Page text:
The next day, we hopped a series of buses and trains for Amalfi, a tiny town south of Naples. The Amalfi Coast is famous, and for good reason. The road was much like Route 101 down the Californian coastline, and in particular quite like Big Sur. Except, unlike the US, the roads were tiny, and it was genuinely frightening when two buses had to scrape by each other, hundreds of feet up above the ocean. We were glued to the window, incredulous at the scenery.

Amalfi itself had little to see. It is more a village than a town, and there wasn’t much there except a handful of restaurants. We instead sat by the sea for a few hours, and then walked some of the dangerous twisting clifftop roads, before heading back to Naples on yet another series of buses and trains. We got back in time for dinner – which, in Italy, means we got back by 11pm. Dinner comprised of an incredible pizza, a bowl of mussels and other assorted seafood, and a bottle of white wine than cost just THREE EUROS. Seriously. Three Euros for a bottle of wine in a restaurant.

Naples is the greatest.

For our final day in Naples, we talked the city streets again, with no real destination in mind. By the third day (which was in fact my eleventh day in Italy) we were exhausted from walking so much, and again found a rock by the sea to sit on for a few hours. We stopped in a few places for gelato and paninis, and then said goodbye. She was off to Bologna, up north, and I to Bari, in the east.

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Naples (or Napoli, as it is really called) is my favourite place in Italy by a long stretch. It is a stunning city filled with genuinely nice people – helpful, friendly, warm, interesting folk with odd habits and a curious passion for life. The food here is beyond description, and quite cheap compared to elsewhere. Though some parts seemed rather sketchy after dark, it certainly appeared no more dangerous than most cities, and a lot safer than Rome… as long as you can avoid being hit by a tiny speeding car on a blind backstreet alley.

Yes, Napoli is the very best of cities, in my humble opinion – not just in Italy, but in the world. Travelling here has been a pleasure.

Posted in travel

Venice: A Pleasant Surprise

I hadn’t heard much about Venice that was very kind, at least not recently. Years ago, the famed city on the water was world-renowned for its beauty and sophistication. Nowadays, it is swarmed with tourists, plagued by criminals, and the once-glorious canals stink to high hell.

Or so they said.

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My flight to Venice was painless enough, particularly when you consider that the airline was six-time winner of the dubious “Worst Airline Award”, Ryanair. I loathe Ryanair, but when you get see a flight to a city you’ve never been before for just £10 (ok, £40 including bags), it’s hard to say no. I’ve sat on Indian buses for whole days at a time, so I figured I could just about cope with two and a half hours on a plane.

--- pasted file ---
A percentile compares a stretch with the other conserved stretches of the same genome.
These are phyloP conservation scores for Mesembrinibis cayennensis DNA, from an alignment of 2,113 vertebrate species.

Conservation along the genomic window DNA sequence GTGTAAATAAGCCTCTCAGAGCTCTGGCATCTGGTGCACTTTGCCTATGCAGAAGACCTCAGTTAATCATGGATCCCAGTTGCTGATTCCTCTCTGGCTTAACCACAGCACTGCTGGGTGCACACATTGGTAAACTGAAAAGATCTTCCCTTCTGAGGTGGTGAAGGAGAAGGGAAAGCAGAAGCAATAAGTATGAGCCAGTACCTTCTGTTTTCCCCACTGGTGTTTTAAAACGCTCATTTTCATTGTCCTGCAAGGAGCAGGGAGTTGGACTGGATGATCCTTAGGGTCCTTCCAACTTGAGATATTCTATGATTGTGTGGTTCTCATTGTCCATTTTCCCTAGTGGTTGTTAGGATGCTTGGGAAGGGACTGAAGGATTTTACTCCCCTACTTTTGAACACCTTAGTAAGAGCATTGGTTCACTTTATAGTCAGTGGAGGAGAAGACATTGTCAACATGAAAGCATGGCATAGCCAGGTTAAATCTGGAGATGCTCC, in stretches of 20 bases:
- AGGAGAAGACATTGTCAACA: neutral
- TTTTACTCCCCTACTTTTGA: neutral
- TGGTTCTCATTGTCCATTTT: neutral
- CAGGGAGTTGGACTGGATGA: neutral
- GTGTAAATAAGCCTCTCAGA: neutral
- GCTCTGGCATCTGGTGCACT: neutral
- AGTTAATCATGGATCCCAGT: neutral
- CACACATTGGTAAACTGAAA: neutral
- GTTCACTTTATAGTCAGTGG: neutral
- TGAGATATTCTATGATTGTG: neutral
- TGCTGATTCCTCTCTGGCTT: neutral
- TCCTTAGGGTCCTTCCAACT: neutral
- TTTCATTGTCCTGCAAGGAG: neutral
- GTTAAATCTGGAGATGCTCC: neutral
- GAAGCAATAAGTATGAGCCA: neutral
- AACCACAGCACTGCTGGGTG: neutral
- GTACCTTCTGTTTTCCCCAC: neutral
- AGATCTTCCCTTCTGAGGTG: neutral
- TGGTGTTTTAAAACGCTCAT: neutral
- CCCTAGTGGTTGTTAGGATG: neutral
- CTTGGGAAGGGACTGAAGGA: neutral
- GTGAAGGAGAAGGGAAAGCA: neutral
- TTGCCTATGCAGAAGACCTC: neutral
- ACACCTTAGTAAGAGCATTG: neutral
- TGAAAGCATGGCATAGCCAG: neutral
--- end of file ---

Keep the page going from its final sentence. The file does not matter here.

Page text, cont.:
Ryanair actually doesn’t fly into Venice… In fact, Venice doesn’t exactly have an airport; the neighbouring cities, which are not built on water, have them instead. As such, I flew into Treviso, and from there took a bus (which was far nicer than the plane) to Mestre. Mestre is another neighbouring city – the one directly across the water from Venice, and joined by a bridge and a number of boats. I had found a well-reviewed hostel for much cheaper than you’d get on the island, and so that would serve as my base.

In the morning, I hopped a train to Venice. The train cost a euro and took about five or ten minutes. When I stepped off, I was still not expecting much. But when I got out of the station and saw the Grand Canal for the first time, I was nearly overwhelmed. It was a shimmering turquoise, busy with little boats, and surrounded by regal old buildings.

As I ventured over one of the bridges and into the labyrinthine passageways of the city, I found the streets to be quiet, largely devoid of tourists. I was able to meander at my own pace along the sides of smaller canals, and over quaint little bridges. Where were the hordes of screaming tourists, pushing and shoving? This was far more charming than I expected. Most of all, I loved the old buildings. So many “ancient” towns and cities are completely restored so that very little of the past actually remains. Venice is a real, functioning city and some buildings have just fallen to bits. That actually adds to the charm. (Though maybe not if you live there.)

Eventually, I came to Piazza San Marco (St. Mark’s Square), which was much busier than elsewhere, but still not as bad as I expected. I took more photos and moved on, finding a bench near the sea to sit and rest for a while.

Colourful houses on a canal
One more image: Some very cool looking buildings near the Venice Arsenal.

Wandering back through the city to the train station took most of the rest of my day, and when I returned to my hostel in Mestre, I had clocked up 16km. That’ll help shift some of that Christmas weight!

My brief visit to Venice has been a real unexpected pleasure. Tomorrow morning I’ll head for Florence, a little south of here and towards the opposite side of the country.